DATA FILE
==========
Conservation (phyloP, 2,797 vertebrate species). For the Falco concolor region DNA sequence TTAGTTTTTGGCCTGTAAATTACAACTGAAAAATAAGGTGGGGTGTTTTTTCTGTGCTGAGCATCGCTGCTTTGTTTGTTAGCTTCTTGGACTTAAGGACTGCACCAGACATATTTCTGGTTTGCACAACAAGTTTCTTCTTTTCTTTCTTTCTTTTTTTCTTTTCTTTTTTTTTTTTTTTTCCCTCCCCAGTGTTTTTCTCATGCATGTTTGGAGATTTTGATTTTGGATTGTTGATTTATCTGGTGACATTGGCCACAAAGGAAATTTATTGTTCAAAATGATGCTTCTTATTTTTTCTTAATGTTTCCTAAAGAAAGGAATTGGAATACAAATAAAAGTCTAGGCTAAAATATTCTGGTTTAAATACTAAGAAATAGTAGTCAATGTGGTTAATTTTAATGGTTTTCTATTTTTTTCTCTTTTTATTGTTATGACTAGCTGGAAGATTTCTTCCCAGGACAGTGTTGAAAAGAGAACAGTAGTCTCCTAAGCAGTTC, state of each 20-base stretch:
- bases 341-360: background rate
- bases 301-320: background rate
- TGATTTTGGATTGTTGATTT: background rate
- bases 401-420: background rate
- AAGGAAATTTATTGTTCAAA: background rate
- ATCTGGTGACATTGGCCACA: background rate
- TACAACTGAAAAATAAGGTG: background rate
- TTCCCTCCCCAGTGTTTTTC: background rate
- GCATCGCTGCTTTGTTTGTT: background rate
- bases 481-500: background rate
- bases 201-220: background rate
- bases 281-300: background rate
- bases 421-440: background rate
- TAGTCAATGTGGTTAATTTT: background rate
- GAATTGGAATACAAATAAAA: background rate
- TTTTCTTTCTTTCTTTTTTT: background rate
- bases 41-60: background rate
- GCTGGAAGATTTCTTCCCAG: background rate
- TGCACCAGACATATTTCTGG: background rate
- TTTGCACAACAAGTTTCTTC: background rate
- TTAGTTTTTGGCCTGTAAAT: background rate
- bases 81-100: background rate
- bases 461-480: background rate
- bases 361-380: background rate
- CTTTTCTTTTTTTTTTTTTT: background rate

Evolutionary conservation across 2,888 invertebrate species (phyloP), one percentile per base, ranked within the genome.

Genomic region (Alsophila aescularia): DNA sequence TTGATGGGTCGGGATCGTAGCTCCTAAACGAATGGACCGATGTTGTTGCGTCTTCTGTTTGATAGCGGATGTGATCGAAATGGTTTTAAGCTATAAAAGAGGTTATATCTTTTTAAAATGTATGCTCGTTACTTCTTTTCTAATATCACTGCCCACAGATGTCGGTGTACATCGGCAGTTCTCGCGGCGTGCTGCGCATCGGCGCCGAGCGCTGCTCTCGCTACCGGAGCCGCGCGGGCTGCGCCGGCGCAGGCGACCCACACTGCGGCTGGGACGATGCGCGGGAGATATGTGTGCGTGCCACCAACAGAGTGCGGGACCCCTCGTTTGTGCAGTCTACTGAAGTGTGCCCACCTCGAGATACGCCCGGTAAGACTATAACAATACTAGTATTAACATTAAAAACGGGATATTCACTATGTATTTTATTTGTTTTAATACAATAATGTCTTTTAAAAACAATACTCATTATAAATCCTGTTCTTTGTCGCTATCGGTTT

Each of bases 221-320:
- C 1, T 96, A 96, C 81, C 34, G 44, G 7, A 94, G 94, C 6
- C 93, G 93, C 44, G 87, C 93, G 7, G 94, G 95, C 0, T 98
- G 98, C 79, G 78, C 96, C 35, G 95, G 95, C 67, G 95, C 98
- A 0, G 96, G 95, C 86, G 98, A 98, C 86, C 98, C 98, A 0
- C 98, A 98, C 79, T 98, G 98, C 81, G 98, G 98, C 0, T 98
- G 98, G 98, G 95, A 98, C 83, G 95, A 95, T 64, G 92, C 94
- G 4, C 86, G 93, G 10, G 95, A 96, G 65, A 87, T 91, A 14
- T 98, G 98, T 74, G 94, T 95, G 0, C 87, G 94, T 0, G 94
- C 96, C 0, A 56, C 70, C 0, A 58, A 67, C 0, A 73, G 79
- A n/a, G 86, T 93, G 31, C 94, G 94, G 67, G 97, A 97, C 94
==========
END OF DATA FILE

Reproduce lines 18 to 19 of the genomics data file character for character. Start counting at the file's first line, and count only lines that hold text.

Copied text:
- bases 41-60: background rate
- GCTGGAAGATTTCTTCCCAG: background rate